In a nutshell: Cooked grape must, the raw ingredient of balsamic vinegar, artfully aged for four years by one of Modena's master craftsman.
Saba is an age-old condiment, which can trace its lineage all the way back to the Ancient Romans.
At its simplest, it's a syrup made with cooked grape must, which looks like balsamic vinegar and taste a lot like it, too – though it isn't aged in barrels of different woods, the way that balsamic is.
Giovanni Leonardi is flying the flag for this traditional product today, using grapes grown on his own farm, near Modena.
He grows white Trebbiano and red Lambrusco grapes – the only varieties permitted in proper balsamic vinegar.
These are picked by hand, during September and October, to ensure only the best bunches at the peak of their ripeness are selected.
They’re then gently squeezed, so that the bitter-tasting polyphenols from the skins, stalks and pips don’t influence the final product.
Within 24 hours, the juice is cooked in an open-air copper cauldron for at least a day and a half, until it has lost around 70% of its original volume.
Most of this cooked grape must makes its way into the battery of barrels used to make balsamic vinegar. Meanwhile, some of it is drawn off to become saba.
Giovanni ages this draught for four years, to produce a rich, complex condiment whose a fruity character reveals hints of sweet plums and raisins.
It is the perfect modern example of an ancient product, finely crafted by an artisan at the top of his game.
How to use:
Details: Available in 250ml bottles.
See the other products in the Don Giovanni range: Traditional Balsamic Vinegar of Modena DOP; Balsamic Vinegar of Modena IGP; Balsamidea Balsamic Condiment; and White Balsamic Condiment; and 12-Year-Aged Cherry Balsamic Condiment, a 2-star winner at the 2019 Great Taste Awards.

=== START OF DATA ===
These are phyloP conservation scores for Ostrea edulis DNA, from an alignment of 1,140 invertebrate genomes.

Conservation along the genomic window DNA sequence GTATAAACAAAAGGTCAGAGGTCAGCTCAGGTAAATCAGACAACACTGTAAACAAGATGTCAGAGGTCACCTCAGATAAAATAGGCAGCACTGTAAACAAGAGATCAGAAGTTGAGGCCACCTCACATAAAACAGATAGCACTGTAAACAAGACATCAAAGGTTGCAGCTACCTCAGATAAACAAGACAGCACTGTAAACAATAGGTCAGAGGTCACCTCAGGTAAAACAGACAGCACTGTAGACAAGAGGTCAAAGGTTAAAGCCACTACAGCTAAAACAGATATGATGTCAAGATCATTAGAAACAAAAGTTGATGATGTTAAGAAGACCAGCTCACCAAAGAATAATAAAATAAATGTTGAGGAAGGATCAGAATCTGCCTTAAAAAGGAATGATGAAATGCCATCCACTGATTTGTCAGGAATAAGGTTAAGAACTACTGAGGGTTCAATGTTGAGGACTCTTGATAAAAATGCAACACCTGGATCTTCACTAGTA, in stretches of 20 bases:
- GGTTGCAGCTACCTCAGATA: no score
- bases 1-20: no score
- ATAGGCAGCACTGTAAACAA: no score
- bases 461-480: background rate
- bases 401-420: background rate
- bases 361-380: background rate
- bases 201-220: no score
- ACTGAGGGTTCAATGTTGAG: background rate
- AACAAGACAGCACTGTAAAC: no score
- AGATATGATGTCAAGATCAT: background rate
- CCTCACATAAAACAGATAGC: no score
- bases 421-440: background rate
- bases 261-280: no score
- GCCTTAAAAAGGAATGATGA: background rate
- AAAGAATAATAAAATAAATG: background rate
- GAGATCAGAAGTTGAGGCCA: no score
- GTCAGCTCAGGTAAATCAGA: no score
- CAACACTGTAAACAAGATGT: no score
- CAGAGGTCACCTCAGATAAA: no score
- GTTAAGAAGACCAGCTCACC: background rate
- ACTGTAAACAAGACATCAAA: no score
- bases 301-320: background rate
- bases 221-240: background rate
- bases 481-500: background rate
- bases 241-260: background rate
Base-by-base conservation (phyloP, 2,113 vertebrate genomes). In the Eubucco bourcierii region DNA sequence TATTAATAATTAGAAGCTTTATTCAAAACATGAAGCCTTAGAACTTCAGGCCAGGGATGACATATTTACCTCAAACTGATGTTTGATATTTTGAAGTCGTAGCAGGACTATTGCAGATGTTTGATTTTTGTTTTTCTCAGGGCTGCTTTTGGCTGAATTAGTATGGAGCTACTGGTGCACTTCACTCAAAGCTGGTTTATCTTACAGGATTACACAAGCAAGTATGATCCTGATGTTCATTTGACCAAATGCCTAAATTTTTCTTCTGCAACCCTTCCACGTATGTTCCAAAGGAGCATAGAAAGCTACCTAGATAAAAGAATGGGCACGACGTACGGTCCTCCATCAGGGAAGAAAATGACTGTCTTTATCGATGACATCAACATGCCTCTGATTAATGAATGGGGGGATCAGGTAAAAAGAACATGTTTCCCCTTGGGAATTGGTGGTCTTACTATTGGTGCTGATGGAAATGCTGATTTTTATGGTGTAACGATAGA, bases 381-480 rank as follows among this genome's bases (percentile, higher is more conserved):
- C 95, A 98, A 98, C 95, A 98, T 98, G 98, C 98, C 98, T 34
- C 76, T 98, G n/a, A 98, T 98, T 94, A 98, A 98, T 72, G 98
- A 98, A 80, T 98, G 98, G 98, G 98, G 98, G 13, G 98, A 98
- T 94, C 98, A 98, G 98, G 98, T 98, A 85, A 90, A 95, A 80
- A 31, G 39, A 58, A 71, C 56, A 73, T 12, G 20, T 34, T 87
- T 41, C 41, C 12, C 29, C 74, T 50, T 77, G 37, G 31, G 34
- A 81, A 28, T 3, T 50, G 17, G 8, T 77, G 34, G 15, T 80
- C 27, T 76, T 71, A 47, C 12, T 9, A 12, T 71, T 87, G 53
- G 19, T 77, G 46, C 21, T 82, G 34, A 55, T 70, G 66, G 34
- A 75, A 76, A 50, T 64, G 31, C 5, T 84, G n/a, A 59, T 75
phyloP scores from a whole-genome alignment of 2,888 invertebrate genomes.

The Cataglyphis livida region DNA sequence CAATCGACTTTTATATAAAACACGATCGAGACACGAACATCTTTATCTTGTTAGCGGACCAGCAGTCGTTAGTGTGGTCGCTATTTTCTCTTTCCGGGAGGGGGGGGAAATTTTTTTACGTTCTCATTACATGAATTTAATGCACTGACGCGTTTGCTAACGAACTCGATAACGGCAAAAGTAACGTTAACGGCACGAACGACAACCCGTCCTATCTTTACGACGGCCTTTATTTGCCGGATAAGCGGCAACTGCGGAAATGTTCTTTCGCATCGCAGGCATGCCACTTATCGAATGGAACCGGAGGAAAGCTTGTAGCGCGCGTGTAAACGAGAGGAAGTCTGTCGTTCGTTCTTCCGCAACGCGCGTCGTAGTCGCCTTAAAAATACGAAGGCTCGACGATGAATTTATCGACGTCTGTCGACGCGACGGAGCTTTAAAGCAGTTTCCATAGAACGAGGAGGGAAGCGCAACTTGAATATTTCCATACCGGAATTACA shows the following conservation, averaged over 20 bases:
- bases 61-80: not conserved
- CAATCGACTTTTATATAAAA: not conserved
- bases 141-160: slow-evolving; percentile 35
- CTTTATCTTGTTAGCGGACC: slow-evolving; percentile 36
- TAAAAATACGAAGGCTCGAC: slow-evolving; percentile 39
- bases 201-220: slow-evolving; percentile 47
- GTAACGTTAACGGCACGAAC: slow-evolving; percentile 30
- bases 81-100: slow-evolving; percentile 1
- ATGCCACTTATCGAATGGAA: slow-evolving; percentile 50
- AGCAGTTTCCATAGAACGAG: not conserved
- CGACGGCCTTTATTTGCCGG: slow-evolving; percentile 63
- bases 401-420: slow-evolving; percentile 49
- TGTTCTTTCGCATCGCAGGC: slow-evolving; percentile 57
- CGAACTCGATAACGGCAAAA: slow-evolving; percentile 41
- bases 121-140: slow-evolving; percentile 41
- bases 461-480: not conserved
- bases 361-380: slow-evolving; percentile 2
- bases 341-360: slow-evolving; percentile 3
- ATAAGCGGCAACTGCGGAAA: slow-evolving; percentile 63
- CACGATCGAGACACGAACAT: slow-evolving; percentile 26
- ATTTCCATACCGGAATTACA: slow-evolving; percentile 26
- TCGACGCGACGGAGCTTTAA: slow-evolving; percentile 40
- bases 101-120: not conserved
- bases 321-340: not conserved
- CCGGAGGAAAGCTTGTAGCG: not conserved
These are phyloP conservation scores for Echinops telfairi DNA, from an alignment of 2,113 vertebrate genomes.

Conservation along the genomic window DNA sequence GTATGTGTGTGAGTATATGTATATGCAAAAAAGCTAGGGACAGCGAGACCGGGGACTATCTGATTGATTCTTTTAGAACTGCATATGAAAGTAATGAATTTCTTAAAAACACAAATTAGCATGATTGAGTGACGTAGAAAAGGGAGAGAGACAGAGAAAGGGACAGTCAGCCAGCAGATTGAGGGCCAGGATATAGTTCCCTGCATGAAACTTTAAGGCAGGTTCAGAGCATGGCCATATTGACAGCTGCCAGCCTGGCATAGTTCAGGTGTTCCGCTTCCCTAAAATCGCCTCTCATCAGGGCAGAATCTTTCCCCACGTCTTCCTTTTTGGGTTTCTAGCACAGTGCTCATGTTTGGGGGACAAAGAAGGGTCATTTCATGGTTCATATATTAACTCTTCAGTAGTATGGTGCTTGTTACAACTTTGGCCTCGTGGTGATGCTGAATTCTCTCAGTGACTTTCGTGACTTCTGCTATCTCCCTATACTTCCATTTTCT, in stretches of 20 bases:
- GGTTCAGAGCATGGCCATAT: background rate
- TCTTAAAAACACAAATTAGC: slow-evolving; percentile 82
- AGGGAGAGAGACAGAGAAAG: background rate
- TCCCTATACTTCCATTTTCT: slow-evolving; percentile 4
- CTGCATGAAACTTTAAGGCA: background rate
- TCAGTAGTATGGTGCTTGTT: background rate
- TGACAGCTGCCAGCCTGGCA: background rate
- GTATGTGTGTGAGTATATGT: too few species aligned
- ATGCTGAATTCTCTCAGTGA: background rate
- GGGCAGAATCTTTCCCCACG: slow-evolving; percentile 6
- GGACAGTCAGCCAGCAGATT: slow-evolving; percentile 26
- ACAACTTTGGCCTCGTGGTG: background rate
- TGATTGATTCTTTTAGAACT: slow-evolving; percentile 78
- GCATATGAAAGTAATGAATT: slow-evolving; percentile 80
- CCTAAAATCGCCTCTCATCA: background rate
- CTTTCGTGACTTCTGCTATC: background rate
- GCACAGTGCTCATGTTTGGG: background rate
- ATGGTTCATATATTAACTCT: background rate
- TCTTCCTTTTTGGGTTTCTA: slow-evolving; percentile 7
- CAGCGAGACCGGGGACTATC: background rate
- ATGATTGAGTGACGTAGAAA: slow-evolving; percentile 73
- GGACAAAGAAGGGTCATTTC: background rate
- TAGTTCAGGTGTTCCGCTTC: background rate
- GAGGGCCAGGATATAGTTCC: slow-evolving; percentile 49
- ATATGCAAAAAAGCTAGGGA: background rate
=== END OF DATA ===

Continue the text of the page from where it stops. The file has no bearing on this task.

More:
About Acetaia Leonardi:
During spring and summer, the Leonardi farmhouse is a tiny island of terracotta among a sea of lush green. Whichever way you look, rows and rows of grapevines stretch off towards the horizon.
These are the white Trebbiano and red Lambrusco grapes that are the only varieties permitted in making balsamic vinegar, which is produced in small quantities, upstairs in the farmhouse’s attic acetaia.
“It’s an ancient recipe that has been handed down from father to son for at least four generations,” says Giovanni Leonardi. At its heart is the balsamic battery – an array of barrels in the farmhouse’s attic, made from a range of different woods.
“Each wood has its own purpose,” says Giovanni. “Oak gives notes of vanilla. Cherry adds a fruity taste. Juniper bestows spicy notes. Acacia brings honeyed flavours. And chestnut gives it the distinctive rich, dark brown colour.”
The cooked grape juice can spend decades in this battery of barrels and it is Giovanni’s responsibility to judge just the right time to move his precious product from one barrel to the next.
“My role as an assaggiatore, or taster, means I have to be constantly studying, observing and tasting our balsamic vinegar in all the different stages of its production,” he says.
When it’s ready, some of Giovanni’s vinegar is sent to the Consorzio Tutela Aceto Balsamico di Modena, the guardians of traditional, artisan-made balsamic vinegar, where it is bottled and stamped with a seal of authenticity.
Giovanni also bottles some of it himself, which he sells under his Balsamidea brand – passing on some of the savings accrued from not sending it to the Consorzio.
He also produces a white balsamic condiment – great in salad dressings – and truly unique products, such as his cherry balsamic, which spends 12 years in only cherrywood. This rich, aromatic vinegar was rightfully awarded 2 stars in the 2019 Great Taste Awards.
Then there’s his IGP-accredited Aceto Balsamico, in which he judiciously blends a proportion of his cooked grape must with red and white wine vinegars, mostly made using grapes grown on the farm.
“It’s a zero-kilometre, closed-loop production,” Giovanni says. “Everything is done here, from growing and harvesting the grapes, right up to the final ageing and bottling.”
Giovanni is proud to be an ambassador for such time-honoured, artisan-crafted products. “Nowadays, everything is so flat, so many industrially produced products are the same. I try to make a difference,” he says.
“That’s why I get such satisfaction from guarding and carrying on this ancient tradition. I’m thrilled to be a depository of these recipes that have been handed down my family for at least 150 years.”
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